Earth's Deep History: How It Was Discovered and Why It Matters

How has our understanding of the Earth’s history changed? Who made the key discoveries about our planet’s past? How has this knowledge shaped our own, much shorter, human history? These questions are at the heart of a public lecture at Swansea University on Friday 3 July, given by Professor Martin Rudwick, winner of the 2015 Dingle Prize.

In his remarkable book, Earth’s Deep History, Professor Rudwick considers the young Earth theories of the seventeenth century to the startling discoveries of the eighteenth and nineteenth centuries, and shows how inquisitive individuals have questioned the story of our planet’s development.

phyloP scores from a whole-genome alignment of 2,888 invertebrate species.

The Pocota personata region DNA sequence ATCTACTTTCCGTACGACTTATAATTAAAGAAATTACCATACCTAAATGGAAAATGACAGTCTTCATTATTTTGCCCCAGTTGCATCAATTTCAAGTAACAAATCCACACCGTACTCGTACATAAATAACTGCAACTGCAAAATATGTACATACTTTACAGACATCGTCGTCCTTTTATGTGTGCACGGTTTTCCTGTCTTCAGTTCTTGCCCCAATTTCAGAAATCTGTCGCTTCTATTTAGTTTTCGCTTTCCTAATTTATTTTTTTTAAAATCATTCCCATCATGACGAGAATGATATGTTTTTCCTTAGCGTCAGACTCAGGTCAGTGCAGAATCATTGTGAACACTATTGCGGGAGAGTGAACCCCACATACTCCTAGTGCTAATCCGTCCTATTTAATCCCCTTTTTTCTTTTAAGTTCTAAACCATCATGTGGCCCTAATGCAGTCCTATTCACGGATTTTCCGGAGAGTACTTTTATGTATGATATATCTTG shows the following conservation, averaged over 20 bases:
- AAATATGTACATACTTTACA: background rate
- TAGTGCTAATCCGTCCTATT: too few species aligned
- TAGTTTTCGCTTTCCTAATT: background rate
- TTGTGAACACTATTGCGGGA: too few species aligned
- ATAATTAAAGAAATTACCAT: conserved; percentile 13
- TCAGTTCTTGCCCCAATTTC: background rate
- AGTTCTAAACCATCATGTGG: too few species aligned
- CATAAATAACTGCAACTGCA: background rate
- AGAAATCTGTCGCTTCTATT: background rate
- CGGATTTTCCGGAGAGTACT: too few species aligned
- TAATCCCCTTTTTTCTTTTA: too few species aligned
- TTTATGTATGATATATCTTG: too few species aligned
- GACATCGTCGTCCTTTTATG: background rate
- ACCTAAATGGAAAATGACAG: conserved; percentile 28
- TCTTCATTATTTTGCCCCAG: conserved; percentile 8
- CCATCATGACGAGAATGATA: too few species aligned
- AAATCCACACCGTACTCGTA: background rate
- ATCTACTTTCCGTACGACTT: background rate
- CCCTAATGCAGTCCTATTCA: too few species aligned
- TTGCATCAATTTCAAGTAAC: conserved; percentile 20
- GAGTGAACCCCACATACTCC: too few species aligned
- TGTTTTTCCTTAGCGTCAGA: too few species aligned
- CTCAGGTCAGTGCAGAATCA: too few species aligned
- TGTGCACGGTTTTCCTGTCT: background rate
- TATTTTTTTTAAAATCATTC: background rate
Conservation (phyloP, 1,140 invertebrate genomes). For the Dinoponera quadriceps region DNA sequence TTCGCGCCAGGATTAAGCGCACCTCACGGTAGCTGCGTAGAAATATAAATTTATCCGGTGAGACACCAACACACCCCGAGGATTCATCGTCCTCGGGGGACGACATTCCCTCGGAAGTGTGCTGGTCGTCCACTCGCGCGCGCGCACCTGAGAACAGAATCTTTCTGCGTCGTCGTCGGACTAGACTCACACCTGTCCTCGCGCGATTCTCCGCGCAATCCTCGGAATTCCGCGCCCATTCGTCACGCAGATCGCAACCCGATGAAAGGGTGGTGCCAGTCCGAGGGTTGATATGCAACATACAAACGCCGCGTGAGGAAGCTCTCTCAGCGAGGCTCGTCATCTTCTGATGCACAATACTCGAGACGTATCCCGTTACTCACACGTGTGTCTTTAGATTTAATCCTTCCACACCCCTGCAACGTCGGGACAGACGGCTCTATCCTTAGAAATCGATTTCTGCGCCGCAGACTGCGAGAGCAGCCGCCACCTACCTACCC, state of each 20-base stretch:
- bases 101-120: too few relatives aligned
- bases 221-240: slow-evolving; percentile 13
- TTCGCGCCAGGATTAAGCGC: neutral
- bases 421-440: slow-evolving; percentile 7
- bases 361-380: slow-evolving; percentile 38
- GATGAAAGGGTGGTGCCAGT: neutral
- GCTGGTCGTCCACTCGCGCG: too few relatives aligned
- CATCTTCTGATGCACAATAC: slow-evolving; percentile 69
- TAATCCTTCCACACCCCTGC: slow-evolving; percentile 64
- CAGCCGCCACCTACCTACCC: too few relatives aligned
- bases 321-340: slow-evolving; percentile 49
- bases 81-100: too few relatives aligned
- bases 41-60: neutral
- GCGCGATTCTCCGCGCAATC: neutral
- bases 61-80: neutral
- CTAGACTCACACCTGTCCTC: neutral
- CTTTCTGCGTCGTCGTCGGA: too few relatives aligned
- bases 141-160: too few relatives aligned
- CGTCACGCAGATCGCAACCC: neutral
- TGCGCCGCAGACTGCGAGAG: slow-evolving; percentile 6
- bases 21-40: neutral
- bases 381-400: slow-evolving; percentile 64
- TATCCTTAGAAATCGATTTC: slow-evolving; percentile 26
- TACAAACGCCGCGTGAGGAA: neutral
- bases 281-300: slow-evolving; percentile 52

Join us for a journey through Earth’s long past and our far more recent attempts to explain and understand it.
 
The Dingle Prize was established in 1997 to mark the fiftieth anniversary of the British Society for the History of Science, and is named after the mathematician, astronomer and philosopher of science Herbert Dingle, a founder member of the BSHS. 

It is awarded every two years to the best book in the history of science accessible to a wide audience of non-specialists. More information about the prize, including details of past winners, is available at

The lecture is part of the British Society for the History of Science Annual Conference 2015

  • Earth's Deep History: How It Was Discovered and Why It Matters
  • Faraday Lecture Theatre, Swansea University, SA2 8PP
  • Friday 3 July, 5.15-6.00 pm
  • All welcome